PIPELINES: A federal court vacates the Federal Energy Regulatory Commission’s approval of a Missouri gas pipeline, accusing FERC of taking an “ostrich-like approach” and ignoring its own standards by OK’ing the line. (S&P Global)

ALSO:
• President Biden frustrates environmental advocates as he is yet to take a public stance in opposition of the Line 3 pipeline like he did with Keystone XL. (Audubon)
• Minnesota regulators fine an Enbridge contractor working on the Line 3 project $25,000 for serious safety violations after the death of a worker last year. (Star Tribune)
• A federal judge dismisses the Standing Rock Sioux Tribe’s case against the Dakota Access pipeline developer but outlines a path for future legal challenges. (Bismarck Tribune)

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COAL: The Illinois attorney general sues Dynegy over the allegedly illegal coal ash disposal that has contaminated groundwater near the company’s Vermilion coal plant. (Chicago Sun-Times)

SOLAR: An Illinois solar job training program is among three that aim to boost clean energy employment within disadvantaged communities. (Energy News Network)

BUILDINGS: Government and utility programs help a Cleveland homeowner install various energy efficiency measures to cut energy usage. (NPR)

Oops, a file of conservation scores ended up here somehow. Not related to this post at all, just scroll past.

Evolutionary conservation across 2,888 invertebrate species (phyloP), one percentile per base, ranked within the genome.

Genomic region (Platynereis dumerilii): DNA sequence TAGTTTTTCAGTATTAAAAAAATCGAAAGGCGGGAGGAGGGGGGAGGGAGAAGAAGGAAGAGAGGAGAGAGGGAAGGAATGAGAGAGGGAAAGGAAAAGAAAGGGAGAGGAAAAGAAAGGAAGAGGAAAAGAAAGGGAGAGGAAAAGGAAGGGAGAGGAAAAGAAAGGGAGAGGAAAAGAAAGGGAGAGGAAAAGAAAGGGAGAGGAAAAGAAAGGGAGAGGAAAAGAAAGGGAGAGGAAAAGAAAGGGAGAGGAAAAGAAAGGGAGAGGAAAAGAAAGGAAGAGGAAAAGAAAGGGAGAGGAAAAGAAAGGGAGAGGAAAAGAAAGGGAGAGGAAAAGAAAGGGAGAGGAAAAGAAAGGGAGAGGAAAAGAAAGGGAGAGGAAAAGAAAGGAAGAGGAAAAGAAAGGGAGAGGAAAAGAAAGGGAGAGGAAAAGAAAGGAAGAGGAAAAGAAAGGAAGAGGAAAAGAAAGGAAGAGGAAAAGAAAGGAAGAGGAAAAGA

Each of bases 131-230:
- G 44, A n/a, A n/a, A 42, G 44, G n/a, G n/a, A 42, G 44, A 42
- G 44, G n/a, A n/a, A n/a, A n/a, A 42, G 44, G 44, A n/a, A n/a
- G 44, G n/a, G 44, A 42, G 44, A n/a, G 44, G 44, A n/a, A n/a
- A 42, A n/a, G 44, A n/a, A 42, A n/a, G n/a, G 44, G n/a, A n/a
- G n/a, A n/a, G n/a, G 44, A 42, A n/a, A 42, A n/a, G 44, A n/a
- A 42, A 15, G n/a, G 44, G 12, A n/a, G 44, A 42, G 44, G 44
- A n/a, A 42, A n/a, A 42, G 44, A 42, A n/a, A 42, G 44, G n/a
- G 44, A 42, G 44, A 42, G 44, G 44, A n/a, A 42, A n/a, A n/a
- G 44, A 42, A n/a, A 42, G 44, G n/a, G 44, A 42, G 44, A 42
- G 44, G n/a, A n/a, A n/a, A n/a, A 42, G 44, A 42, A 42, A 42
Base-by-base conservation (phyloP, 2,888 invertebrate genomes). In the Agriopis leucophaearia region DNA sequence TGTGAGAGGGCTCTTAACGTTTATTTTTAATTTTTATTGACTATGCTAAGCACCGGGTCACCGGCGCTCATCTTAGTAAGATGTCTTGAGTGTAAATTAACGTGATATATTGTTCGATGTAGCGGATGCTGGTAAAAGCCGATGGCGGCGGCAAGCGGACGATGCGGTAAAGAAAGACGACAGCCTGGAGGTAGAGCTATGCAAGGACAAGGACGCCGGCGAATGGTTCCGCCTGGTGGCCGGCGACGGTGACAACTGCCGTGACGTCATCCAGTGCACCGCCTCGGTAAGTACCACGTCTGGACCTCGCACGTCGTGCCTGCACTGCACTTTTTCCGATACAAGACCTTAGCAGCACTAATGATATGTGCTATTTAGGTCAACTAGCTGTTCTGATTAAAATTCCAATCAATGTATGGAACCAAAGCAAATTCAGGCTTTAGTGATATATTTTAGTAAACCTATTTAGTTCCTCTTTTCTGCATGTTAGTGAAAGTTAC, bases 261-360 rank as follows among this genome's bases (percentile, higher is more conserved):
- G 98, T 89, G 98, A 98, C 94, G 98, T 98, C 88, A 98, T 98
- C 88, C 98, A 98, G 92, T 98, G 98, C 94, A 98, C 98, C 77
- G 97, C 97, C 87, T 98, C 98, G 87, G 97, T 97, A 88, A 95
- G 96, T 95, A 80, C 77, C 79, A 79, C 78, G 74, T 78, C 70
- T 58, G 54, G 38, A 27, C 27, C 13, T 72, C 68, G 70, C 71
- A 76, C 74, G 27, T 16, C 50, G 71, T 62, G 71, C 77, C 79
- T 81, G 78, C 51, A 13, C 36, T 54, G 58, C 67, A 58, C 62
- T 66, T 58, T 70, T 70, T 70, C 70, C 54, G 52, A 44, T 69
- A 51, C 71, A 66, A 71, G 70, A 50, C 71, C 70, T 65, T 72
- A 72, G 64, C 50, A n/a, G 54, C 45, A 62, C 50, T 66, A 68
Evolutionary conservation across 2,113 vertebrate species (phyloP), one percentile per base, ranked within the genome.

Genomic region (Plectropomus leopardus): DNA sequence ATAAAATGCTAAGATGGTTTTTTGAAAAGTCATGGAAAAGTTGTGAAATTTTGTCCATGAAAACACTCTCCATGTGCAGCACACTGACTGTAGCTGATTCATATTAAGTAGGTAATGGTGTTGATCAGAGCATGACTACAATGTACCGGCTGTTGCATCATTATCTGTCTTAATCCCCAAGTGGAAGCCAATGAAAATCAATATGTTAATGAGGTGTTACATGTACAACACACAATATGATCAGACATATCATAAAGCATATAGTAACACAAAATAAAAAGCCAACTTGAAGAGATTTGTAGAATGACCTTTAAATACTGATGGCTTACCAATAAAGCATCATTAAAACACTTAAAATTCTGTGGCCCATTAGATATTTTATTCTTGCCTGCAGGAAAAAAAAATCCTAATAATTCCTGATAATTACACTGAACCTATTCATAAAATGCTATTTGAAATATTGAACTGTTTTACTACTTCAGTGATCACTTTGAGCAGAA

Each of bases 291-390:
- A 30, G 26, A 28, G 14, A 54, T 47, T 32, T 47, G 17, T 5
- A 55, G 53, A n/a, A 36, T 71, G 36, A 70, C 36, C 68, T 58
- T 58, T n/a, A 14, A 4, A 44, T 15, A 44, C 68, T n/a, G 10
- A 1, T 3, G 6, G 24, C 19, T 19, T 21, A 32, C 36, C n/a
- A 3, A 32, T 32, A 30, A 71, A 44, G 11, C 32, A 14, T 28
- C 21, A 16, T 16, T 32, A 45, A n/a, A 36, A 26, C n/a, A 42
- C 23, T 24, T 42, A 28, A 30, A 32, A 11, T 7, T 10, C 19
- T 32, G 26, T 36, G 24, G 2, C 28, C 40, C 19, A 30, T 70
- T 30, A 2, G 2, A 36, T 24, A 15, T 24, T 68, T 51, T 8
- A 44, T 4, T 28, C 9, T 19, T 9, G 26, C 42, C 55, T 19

ELECTRIC VEHICLES:
• A Kansas City nonprofit launches a program to equip streetlights with electric vehicle chargers to expand public access to charging equipment. (Yale Climate Connections)
• High costs and an uncertain return on investment are causing many U.S. gas station owners to avoid installing electric vehicle charging stations. (CBS News)
• Electric vehicle startup Lordstown Motors is “evaluating strategic partners” as it seeks additional funding to stay in operation. (Reuters)

UTILITIES: Michigan environmental advocates call on Consumers Energy to speed up its clean energy transition as the company prepares to announce its most recent long-term clean energy plan. (WWMT)

WIND: County officials in Iowa review local wind siting regulations as developers propose the community’s first utility-scale wind project. (KCAU)

TRANSPORTATION: Vehicle manufacturer Nikola buys a $50 million stake in an Indiana hydrogen plant. (Forbes)

CARBON CAPTURE: Iowa Gov. Kim Reynolds announces a new task force to study the economic development potential of carbon capture and sequestration. (Cedar Rapids Gazette)

OIL & GAS: Union workers at a Minnesota refinery reject the facility owner’s latest contract offer five months after employees went on strike. (Star Tribune)

NUCLEAR:
• Exelon notifies grid operator PJM that it plans to begin shuttering the Byron nuclear plant in mid-September. (WFIR)
• Northwestern University is awarded U.S. Department of Energy funding to develop advanced nuclear energy technologies. (Daily Northwestern)
• Michigan officials announce more than $1.2 million in grants to help with “holistic” economic development efforts amid the planned closure of a nuclear plant next year. (MiBiz)

COMMENTARY: Advanced energy advocates say Michigan lawmakers should expand the state’s commercial Property Assessed Clean Energy (PACE) financing program to include more properties and make it easier to install projects. (Crain’s Detroit Business)

Andy Balaskovitz

Andy compiles the Midwest Energy News digest and was a journalism fellow for Midwest Energy News from 2014-2020. He is managing editor of MiBiz in Grand Rapids, Michigan, and was formerly a reporter and editor at City Pulse, Lansing’s alternative newsweekly.